Apple's most affordable Mac mini is 18 years old

The original Mac mini box in 2005

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For 18 years, the Mac mini has bounced between adored and abandoned, even by Apple, but so far it has always come back — and it remains a remarkable workhorse.

According to Apple's playbook, you don't ever say "cheapest," you must say "most affordable." It's like the risible way the company started saying things like "half an inch thin" instead of thick.

But someone forgot to tell Steve Jobs this, because at the unveiling of the very first Mac mini on January 10, 2005, he doubled down on that exact and seemingly dreaded line.

"This is the most affordable Mac ever," he began. "In fact it's the cheapest computer Apple's ever offered."

Note that some sources say the announcement was on January 11, 2005. But that is because Apple's official press release about it wasn't issued until the 11th.

"Cheap" has connotations of corners being cut, of the price even being the only good thing about something. In this case, though, no one could criticize Apple of trimming features or build quality to save some cash.

"Weighing in at just shy of 3 pounds and only 6.5 inches square by 2 inches high," said AppleInsider at the time, " the Mac mini has the smallest form factor of any Macintosh ever produced. Its footprint is similar to the Power Mac G4 Cube, but about 1/3 the height and 1/10th the weight."

But there's no question that price was foremost in Apple's mind when Jobs stepped out onto the stage at Macworld in January 2005.

It's also been at the center of most buyers' thoughts ever since. The Mac mini's small size and, especially most recently, performance have also been a factor, but the cost introduced it to more people.

And they loved it — just sometimes a lot more than Apple did.

Launching the original Mac mini

"I wish I had a nickel for every time somebody asked me, 'why doesn't Apple offer a stripped-down Mac that is more affordable?'" said Jobs at that launch.

He did then point out Apple already offered a stripped-down Mac, as he showed an image of Virginia Tech's XServe Mac servers.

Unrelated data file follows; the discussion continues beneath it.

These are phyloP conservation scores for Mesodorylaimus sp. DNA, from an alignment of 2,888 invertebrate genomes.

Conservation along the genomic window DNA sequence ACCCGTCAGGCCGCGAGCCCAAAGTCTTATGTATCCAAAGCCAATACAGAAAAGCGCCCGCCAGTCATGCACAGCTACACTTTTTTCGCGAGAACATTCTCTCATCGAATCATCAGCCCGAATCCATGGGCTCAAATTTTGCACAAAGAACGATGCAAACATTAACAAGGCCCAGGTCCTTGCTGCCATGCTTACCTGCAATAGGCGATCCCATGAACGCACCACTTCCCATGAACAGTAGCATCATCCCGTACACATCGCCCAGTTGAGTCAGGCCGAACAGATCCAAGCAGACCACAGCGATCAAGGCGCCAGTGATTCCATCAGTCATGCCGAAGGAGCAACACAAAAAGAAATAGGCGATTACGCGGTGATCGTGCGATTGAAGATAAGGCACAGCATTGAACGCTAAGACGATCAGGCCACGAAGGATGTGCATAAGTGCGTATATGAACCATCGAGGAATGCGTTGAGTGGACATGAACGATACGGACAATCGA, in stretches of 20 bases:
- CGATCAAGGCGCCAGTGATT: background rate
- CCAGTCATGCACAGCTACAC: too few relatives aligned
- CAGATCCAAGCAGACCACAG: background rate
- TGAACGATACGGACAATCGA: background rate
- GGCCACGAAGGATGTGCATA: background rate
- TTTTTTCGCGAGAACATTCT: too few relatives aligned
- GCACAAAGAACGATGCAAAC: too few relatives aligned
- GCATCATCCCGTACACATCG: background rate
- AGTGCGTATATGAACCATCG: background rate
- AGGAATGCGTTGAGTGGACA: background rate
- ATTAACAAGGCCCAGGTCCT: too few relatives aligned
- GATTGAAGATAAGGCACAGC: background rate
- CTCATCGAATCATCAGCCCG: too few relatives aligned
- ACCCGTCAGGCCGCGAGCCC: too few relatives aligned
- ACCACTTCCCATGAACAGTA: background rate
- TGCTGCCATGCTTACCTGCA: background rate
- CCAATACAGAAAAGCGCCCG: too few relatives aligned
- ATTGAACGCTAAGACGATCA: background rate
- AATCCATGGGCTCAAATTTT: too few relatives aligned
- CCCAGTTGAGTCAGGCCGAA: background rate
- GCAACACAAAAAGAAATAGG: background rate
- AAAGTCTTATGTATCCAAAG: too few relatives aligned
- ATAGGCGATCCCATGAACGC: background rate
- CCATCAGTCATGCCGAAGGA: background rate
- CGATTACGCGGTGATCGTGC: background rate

"But this is not what [such people have] in mind," he continued. "They want a Mac bit stripped down, no display, no keyboard and mouse. And so today, we think we know what they have in mind and we're introducing it. It's called the Mac mini."

Remember that this was 2005, so it was before the iPhone and still well within the reign of the iPod. "We think people understood the iPod mini and we think they're gonna understand the Mac mini just as well."

They certainly understood that the Mac mini was small — Jobs showed an image of one with an iPod mini in front of it. "It's very, very tiny," he said.

It was also BYOKDM. "What does that mean?" said Jobs. "Bring Your Own Display, Keyboard, and Mouse."

"We supply the computer, you supply the rest," he continued. "So, you can take Mac Mini and you can hook it up to let's say our... Cinema Display right and our keyboard and mouse."

After launch, some users would find that the new Mac mini wouldn't always work with a 22-inch Apple Cinema Display. In a display, in a different sense, of Apple's sometimes disconnected view of reality, AppleInsider reported that the official response was that "Apple suggests using an alternative display."

Steve Jobs with the original Mac mini box
Steve Jobs with the original Mac mini box

But Jobs was right about how the Mac mini "will hook up to almost any industry standard display keyboard or mouse and it connects to almost anything on the back."

That original Mac mini offered FireWire, USB 2, DVI & VGA video out, Ethernet, and a slot-loading optical drive. The base model came with a 1.25 GHz PowerPC G4 processor, 256MB RAM, 40GB hard drive, and it cost $499.

For an extra hundred dollars, the hard drive was bumped to 80GB, and the processor came in at 1.42 GHz.

"We want to price this Mac so the people that are you know thinking of switching [from PCs] will have no more excuses," said Jobs. "People that want a second Mac in their household or a third or fourth, [it's] really going to be easy."

In today's money, that $499 from 2005 is the equivalent of about $760. Currently Apple sells the Mac mini from $699, so it's even a little cheaper now — and gigantically more powerful.

Back in 2005, the performance it had then, the small design, and especially that price, made an impact.

How the Mac mini was received

PC Magazine (original text no longer online) gave the Mac mini four out of five stars, and said it was an "attractive entry point for the Windows-to-Mac switcher." It did note that if you had to buy a keyboard, display, and mouse, then the bargain price was no longer quite such a bargain.

However, "an additional system for a Mac-centric household," it said, "or as a cheap way for Windows-based PC users to introduce a Mac into their lives, the Mac mini succeeds, stylishly."

The New York Times said that the launch signalled Apple's "bet that most consumers now see computers as simply another appliance in the modern house."